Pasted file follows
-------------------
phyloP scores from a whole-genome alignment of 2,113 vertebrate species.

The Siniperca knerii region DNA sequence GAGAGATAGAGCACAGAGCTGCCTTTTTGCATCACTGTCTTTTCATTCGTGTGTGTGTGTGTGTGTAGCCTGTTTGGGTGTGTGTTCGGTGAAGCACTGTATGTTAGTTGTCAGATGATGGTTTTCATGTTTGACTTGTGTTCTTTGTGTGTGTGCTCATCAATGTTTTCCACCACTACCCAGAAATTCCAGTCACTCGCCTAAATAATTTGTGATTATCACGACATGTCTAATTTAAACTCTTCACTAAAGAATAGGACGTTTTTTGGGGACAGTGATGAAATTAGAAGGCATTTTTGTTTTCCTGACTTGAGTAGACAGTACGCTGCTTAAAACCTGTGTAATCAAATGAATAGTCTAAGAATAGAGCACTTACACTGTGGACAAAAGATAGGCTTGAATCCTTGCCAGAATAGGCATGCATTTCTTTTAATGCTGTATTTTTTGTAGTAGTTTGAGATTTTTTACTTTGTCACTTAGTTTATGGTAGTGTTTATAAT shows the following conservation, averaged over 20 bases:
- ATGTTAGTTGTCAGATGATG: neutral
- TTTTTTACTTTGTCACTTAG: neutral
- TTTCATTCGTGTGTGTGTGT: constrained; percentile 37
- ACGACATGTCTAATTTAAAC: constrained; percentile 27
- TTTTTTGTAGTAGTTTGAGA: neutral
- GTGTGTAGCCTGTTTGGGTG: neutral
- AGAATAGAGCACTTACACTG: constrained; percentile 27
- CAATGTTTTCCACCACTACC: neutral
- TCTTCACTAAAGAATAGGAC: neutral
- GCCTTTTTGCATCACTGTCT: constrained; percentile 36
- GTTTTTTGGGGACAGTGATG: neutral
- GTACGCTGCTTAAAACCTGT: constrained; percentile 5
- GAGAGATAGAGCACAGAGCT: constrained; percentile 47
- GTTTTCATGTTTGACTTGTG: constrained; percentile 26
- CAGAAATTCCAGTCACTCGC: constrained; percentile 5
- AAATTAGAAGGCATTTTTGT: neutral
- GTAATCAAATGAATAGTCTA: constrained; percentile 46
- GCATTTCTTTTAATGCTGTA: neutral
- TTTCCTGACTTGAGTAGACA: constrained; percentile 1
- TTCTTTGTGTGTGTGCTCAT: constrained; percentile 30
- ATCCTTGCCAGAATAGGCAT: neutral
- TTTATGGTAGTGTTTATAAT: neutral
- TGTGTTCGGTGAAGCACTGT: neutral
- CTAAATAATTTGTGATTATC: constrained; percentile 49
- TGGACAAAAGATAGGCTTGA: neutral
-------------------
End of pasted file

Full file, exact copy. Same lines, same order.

phyloP scores from a whole-genome alignment of 2,113 vertebrate species.

The Siniperca knerii region DNA sequence GAGAGATAGAGCACAGAGCTGCCTTTTTGCATCACTGTCTTTTCATTCGTGTGTGTGTGTGTGTGTAGCCTGTTTGGGTGTGTGTTCGGTGAAGCACTGTATGTTAGTTGTCAGATGATGGTTTTCATGTTTGACTTGTGTTCTTTGTGTGTGTGCTCATCAATGTTTTCCACCACTACCCAGAAATTCCAGTCACTCGCCTAAATAATTTGTGATTATCACGACATGTCTAATTTAAACTCTTCACTAAAGAATAGGACGTTTTTTGGGGACAGTGATGAAATTAGAAGGCATTTTTGTTTTCCTGACTTGAGTAGACAGTACGCTGCTTAAAACCTGTGTAATCAAATGAATAGTCTAAGAATAGAGCACTTACACTGTGGACAAAAGATAGGCTTGAATCCTTGCCAGAATAGGCATGCATTTCTTTTAATGCTGTATTTTTTGTAGTAGTTTGAGATTTTTTACTTTGTCACTTAGTTTATGGTAGTGTTTATAAT shows the following conservation, averaged over 20 bases:
- ATGTTAGTTGTCAGATGATG: neutral
- TTTTTTACTTTGTCACTTAG: neutral
- TTTCATTCGTGTGTGTGTGT: constrained; percentile 37
- ACGACATGTCTAATTTAAAC: constrained; percentile 27
- TTTTTTGTAGTAGTTTGAGA: neutral
- GTGTGTAGCCTGTTTGGGTG: neutral
- AGAATAGAGCACTTACACTG: constrained; percentile 27
- CAATGTTTTCCACCACTACC: neutral
- TCTTCACTAAAGAATAGGAC: neutral
- GCCTTTTTGCATCACTGTCT: constrained; percentile 36
- GTTTTTTGGGGACAGTGATG: neutral
- GTACGCTGCTTAAAACCTGT: constrained; percentile 5
- GAGAGATAGAGCACAGAGCT: constrained; percentile 47
- GTTTTCATGTTTGACTTGTG: constrained; percentile 26
- CAGAAATTCCAGTCACTCGC: constrained; percentile 5
- AAATTAGAAGGCATTTTTGT: neutral
- GTAATCAAATGAATAGTCTA: constrained; percentile 46
- GCATTTCTTTTAATGCTGTA: neutral
- TTTCCTGACTTGAGTAGACA: constrained; percentile 1
- TTCTTTGTGTGTGTGCTCAT: constrained; percentile 30
- ATCCTTGCCAGAATAGGCAT: neutral
- TTTATGGTAGTGTTTATAAT: neutral
- TGTGTTCGGTGAAGCACTGT: neutral
- CTAAATAATTTGTGATTATC: constrained; percentile 49
- TGGACAAAAGATAGGCTTGA: neutral